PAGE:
Three men found guilty of contempt at UN-backed Sierra Leone war crimes court
|Publisher||UN News Service|
|Publication Date||25 September 2012|
|Cite as||UN News Service, Three men found guilty of contempt at UN-backed Sierra Leone war crimes court, 25 September 2012, available at: http://www.refworld.org/docid/5065aa852.html [accessed 14 February 2016]|
|Disclaimer||This is not a UNHCR publication. UNHCR is not responsible for, nor does it necessarily endorse, its content. Any views expressed are solely those of the author or publisher and do not necessarily reflect those of UNHCR, the United Nations or its Member States.|
The United Nations-backed court set up to try suspects indicted for war crimes in Sierra Leone today found three senior members of the country's former Armed Forces Revolutionary Council guilty of contempt for tampering with a former prosecution witness.
Santigie Borbor Kanu (aka Five-Five) and Hassan Papa Bangura (aka Bomblast) were each found guilty on two counts of interfering with the administration of justice by offering a bribe to a witness, and for otherwise attempting to induce a witness to recant (or to state that he testified falsely) testimony he gave before the Special Court for Sierra Leone (SCSL).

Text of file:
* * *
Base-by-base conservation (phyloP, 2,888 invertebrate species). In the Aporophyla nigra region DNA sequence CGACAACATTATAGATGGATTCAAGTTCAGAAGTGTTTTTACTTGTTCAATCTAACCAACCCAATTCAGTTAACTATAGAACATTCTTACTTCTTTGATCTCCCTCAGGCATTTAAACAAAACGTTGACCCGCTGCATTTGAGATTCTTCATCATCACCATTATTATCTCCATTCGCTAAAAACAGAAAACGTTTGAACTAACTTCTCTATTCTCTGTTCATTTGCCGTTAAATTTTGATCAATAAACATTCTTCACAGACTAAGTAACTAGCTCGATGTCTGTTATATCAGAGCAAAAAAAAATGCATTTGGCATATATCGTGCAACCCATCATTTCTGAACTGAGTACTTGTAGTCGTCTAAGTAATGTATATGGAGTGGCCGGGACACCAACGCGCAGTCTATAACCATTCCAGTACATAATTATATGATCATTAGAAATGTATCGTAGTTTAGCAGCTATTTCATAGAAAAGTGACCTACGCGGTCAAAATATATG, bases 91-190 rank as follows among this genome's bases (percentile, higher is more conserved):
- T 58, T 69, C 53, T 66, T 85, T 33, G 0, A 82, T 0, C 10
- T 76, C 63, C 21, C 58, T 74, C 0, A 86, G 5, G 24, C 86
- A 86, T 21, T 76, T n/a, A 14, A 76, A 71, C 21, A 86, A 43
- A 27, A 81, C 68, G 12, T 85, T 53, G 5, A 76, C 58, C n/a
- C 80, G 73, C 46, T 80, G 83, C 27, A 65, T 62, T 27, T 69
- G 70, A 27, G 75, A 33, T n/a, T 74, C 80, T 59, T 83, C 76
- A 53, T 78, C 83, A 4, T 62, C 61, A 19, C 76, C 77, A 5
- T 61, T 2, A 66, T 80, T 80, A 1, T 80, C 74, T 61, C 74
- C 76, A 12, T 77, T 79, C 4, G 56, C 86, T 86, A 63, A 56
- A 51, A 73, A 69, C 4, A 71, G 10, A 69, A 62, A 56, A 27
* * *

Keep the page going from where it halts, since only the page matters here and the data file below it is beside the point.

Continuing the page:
Ibrahim Bazzy Kamara was convicted for attempting to induce a witness to recant his testimony, the court stated in a news release. He was found not guilty on a second count, of offering a bribe to a witness. Mr. Kamara was also convicted on a third count of knowingly violating a court order protecting the identity of a witness who had testified against him in the AFRC trial.
Mr. Kamara and Mr. Kanu are currently serving sentences of 45 and 50 years, respectively, on convictions for war crimes and crimes against humanity.
A fourth accused, Samuel Kargbo (aka Sammy Ragga), pleaded guilty at his initial appearance in July 2011 and was convicted on both counts. He subsequently testified for the prosecution. Mr. Kargbo remains free on bail on his own recognizance pending sentencing.
Based in Sierra Leone's capital, Freetown, the court was set up in 2002 to try those most responsible for serious violations of international humanitarian law in the civil wars that plagued the country, starting in 1996.